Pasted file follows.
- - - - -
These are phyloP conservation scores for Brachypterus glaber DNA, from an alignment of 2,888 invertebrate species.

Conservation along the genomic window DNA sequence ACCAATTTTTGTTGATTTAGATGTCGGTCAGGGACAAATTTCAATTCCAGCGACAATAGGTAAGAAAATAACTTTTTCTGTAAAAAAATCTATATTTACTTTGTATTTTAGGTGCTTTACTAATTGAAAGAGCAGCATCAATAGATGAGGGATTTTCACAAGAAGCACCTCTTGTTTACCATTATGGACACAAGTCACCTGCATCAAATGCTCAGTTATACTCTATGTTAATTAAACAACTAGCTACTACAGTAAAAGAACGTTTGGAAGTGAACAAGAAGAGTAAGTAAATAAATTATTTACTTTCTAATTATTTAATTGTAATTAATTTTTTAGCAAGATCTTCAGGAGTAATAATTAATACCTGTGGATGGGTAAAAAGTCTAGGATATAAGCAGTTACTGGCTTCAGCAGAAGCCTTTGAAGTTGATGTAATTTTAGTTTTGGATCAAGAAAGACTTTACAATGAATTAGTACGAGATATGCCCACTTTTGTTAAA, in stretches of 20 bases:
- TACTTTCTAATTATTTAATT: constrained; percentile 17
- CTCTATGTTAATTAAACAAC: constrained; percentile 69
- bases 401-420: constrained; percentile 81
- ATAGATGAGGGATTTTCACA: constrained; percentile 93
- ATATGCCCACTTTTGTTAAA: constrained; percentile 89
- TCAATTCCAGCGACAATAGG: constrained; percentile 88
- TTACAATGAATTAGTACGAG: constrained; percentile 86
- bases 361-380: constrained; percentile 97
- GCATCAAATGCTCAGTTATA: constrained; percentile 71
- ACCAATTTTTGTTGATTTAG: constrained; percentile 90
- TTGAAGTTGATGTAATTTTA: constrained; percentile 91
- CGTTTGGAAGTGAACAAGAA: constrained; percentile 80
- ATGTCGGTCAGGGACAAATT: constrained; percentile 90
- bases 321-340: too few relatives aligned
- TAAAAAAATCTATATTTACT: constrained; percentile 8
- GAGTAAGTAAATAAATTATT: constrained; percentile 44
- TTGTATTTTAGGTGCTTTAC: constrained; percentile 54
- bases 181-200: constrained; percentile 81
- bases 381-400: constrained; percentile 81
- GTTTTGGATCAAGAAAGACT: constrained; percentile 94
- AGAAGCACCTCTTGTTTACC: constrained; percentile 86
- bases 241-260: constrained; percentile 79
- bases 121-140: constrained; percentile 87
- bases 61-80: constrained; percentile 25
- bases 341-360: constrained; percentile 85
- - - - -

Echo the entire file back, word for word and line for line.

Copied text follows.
These are phyloP conservation scores for Brachypterus glaber DNA, from an alignment of 2,888 invertebrate species.

Conservation along the genomic window DNA sequence ACCAATTTTTGTTGATTTAGATGTCGGTCAGGGACAAATTTCAATTCCAGCGACAATAGGTAAGAAAATAACTTTTTCTGTAAAAAAATCTATATTTACTTTGTATTTTAGGTGCTTTACTAATTGAAAGAGCAGCATCAATAGATGAGGGATTTTCACAAGAAGCACCTCTTGTTTACCATTATGGACACAAGTCACCTGCATCAAATGCTCAGTTATACTCTATGTTAATTAAACAACTAGCTACTACAGTAAAAGAACGTTTGGAAGTGAACAAGAAGAGTAAGTAAATAAATTATTTACTTTCTAATTATTTAATTGTAATTAATTTTTTAGCAAGATCTTCAGGAGTAATAATTAATACCTGTGGATGGGTAAAAAGTCTAGGATATAAGCAGTTACTGGCTTCAGCAGAAGCCTTTGAAGTTGATGTAATTTTAGTTTTGGATCAAGAAAGACTTTACAATGAATTAGTACGAGATATGCCCACTTTTGTTAAA, in stretches of 20 bases:
- TACTTTCTAATTATTTAATT: constrained; percentile 17
- CTCTATGTTAATTAAACAAC: constrained; percentile 69
- bases 401-420: constrained; percentile 81
- ATAGATGAGGGATTTTCACA: constrained; percentile 93
- ATATGCCCACTTTTGTTAAA: constrained; percentile 89
- TCAATTCCAGCGACAATAGG: constrained; percentile 88
- TTACAATGAATTAGTACGAG: constrained; percentile 86
- bases 361-380: constrained; percentile 97
- GCATCAAATGCTCAGTTATA: constrained; percentile 71
- ACCAATTTTTGTTGATTTAG: constrained; percentile 90
- TTGAAGTTGATGTAATTTTA: constrained; percentile 91
- CGTTTGGAAGTGAACAAGAA: constrained; percentile 80
- ATGTCGGTCAGGGACAAATT: constrained; percentile 90
- bases 321-340: too few relatives aligned
- TAAAAAAATCTATATTTACT: constrained; percentile 8
- GAGTAAGTAAATAAATTATT: constrained; percentile 44
- TTGTATTTTAGGTGCTTTAC: constrained; percentile 54
- bases 181-200: constrained; percentile 81
- bases 381-400: constrained; percentile 81
- GTTTTGGATCAAGAAAGACT: constrained; percentile 94
- AGAAGCACCTCTTGTTTACC: constrained; percentile 86
- bases 241-260: constrained; percentile 79
- bases 121-140: constrained; percentile 87
- bases 61-80: constrained; percentile 25
- bases 341-360: constrained; percentile 85